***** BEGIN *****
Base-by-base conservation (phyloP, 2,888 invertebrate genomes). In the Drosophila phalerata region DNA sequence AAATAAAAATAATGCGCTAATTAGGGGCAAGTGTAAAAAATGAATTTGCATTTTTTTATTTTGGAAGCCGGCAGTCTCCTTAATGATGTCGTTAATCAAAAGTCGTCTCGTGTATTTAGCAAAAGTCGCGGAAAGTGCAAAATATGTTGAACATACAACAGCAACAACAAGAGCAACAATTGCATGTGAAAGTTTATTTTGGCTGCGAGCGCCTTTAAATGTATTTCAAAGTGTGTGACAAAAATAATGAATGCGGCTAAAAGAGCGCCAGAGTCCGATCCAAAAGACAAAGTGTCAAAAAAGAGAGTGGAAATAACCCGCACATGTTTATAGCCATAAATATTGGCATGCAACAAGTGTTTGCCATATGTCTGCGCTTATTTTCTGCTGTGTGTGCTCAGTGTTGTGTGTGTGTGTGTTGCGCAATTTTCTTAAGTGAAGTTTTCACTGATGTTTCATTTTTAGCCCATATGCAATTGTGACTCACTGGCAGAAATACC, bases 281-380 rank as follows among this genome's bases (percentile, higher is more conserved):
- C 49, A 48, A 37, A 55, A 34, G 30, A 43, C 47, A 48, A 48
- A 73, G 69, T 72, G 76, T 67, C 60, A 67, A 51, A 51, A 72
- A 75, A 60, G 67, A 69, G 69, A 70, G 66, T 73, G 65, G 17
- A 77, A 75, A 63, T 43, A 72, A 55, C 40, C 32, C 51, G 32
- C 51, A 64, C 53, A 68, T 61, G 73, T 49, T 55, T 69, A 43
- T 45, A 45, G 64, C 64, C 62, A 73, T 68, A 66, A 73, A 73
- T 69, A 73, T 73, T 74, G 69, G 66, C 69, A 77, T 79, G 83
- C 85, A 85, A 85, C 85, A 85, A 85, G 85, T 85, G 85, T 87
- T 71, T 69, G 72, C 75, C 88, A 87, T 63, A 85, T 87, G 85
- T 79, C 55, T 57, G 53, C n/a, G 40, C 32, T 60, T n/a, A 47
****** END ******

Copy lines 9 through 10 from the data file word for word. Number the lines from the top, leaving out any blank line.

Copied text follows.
- C 85, A 85, A 85, C 85, A 85, A 85, G 85, T 85, G 85, T 87
- T 71, T 69, G 72, C 75, C 88, A 87, T 63, A 85, T 87, G 85